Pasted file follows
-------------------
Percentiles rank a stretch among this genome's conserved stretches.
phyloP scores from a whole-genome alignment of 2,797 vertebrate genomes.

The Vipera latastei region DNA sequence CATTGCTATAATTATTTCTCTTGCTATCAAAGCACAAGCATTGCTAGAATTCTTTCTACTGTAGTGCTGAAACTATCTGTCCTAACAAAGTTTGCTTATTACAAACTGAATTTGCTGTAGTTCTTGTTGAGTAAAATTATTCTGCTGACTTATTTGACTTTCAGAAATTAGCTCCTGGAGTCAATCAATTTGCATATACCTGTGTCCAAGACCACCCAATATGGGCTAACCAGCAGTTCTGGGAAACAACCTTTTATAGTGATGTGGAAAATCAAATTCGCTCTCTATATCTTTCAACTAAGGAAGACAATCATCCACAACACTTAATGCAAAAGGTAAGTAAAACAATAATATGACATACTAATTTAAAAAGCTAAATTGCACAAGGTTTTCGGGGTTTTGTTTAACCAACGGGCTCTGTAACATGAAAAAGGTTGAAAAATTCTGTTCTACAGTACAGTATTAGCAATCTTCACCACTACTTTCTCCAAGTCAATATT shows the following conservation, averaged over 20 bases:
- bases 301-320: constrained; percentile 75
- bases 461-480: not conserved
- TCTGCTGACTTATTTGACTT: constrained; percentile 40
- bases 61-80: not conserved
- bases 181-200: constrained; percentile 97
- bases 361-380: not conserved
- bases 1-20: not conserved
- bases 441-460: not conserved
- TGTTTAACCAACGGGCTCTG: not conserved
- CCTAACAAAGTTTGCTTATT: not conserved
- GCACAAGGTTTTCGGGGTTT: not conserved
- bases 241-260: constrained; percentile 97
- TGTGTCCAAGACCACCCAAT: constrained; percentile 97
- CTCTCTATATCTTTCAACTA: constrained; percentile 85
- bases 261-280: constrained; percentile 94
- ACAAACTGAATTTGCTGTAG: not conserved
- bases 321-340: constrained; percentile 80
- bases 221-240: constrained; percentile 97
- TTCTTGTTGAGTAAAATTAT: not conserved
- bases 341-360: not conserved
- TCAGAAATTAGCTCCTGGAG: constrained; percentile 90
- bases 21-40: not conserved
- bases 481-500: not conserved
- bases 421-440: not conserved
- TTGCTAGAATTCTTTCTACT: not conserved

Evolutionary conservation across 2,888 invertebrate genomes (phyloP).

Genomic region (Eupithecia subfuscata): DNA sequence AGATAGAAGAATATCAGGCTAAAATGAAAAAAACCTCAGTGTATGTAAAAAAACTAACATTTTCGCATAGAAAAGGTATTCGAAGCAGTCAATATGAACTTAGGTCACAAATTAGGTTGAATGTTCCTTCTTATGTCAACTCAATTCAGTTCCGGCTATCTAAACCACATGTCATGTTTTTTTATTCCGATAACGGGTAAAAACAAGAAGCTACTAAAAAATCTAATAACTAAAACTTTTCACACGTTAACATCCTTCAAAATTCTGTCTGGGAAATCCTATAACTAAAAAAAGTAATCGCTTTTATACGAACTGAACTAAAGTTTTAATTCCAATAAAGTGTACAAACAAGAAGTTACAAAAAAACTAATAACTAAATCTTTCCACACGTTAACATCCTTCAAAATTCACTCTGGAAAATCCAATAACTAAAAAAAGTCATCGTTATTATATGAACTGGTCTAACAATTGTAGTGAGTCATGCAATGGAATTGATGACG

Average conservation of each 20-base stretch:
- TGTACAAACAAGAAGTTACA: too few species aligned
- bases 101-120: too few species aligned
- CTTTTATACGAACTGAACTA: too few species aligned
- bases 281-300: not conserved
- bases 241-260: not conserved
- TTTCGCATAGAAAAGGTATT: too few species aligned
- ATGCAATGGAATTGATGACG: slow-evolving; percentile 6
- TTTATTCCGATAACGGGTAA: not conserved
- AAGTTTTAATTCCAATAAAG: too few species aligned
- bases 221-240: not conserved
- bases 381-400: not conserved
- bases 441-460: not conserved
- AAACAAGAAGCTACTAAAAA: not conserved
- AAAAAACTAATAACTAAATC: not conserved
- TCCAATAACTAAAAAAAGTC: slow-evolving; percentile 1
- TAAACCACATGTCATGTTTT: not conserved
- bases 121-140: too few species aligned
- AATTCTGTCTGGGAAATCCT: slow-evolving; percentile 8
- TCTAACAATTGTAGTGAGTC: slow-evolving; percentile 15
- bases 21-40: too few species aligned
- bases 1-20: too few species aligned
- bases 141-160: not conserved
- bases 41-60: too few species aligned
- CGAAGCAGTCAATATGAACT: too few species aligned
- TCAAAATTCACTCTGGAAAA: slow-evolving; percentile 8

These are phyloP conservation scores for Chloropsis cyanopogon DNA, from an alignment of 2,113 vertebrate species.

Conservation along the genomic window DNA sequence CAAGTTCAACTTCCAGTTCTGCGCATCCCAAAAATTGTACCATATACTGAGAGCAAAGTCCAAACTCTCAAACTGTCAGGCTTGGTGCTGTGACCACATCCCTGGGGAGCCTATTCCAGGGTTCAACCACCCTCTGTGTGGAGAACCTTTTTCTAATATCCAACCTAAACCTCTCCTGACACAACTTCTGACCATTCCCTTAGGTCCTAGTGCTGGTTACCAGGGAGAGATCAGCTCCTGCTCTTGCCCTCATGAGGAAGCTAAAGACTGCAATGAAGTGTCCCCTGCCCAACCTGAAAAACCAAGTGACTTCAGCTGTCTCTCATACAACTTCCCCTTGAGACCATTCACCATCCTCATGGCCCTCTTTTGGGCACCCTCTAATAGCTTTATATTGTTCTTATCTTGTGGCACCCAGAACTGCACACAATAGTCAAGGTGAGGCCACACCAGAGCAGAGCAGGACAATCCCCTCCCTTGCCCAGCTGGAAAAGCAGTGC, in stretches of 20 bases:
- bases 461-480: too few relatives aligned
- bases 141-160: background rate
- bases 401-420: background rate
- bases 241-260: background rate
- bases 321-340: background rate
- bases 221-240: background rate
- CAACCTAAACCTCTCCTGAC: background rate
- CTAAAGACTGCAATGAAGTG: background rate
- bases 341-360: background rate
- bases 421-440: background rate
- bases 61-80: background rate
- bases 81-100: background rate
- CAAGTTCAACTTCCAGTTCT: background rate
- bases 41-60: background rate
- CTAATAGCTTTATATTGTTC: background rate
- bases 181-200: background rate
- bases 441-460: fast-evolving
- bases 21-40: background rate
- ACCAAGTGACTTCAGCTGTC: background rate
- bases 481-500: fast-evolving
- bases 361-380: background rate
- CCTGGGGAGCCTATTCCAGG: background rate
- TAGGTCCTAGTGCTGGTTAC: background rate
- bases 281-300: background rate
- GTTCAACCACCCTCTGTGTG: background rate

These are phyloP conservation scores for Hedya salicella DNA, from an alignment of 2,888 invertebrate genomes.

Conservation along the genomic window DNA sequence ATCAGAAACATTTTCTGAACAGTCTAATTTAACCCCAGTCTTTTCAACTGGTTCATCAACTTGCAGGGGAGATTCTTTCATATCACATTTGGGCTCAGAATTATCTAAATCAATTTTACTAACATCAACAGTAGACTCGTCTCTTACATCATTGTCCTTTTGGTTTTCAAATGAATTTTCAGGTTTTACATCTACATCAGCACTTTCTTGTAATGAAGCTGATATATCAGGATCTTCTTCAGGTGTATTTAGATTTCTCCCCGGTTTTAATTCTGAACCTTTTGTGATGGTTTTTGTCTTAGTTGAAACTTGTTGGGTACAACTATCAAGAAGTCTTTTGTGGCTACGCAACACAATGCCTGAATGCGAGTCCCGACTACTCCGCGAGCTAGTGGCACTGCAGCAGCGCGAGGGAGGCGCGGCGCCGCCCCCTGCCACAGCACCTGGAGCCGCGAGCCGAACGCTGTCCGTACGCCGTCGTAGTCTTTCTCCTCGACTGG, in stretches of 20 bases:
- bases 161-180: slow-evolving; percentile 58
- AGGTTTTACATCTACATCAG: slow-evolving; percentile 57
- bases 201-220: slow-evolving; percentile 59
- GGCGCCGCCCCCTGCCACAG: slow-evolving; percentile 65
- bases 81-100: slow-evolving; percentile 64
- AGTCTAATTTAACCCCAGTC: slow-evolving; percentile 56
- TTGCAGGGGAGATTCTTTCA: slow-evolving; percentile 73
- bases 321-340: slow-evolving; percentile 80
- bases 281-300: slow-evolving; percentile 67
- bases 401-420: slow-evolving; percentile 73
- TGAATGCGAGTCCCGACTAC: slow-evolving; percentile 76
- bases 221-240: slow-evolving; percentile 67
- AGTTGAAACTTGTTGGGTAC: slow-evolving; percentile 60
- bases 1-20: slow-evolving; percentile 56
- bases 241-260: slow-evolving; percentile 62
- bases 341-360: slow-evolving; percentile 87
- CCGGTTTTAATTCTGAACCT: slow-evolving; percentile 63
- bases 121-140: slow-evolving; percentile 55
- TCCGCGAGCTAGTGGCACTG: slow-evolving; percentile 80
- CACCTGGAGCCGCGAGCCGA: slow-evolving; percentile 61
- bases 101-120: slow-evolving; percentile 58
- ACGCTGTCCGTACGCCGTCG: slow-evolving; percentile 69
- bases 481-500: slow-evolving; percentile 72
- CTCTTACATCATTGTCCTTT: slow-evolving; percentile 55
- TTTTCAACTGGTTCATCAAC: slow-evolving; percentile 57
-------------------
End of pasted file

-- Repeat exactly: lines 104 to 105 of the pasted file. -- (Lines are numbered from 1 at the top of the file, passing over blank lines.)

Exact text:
- TCCGCGAGCTAGTGGCACTG: slow-evolving; percentile 80
- CACCTGGAGCCGCGAGCCGA: slow-evolving; percentile 61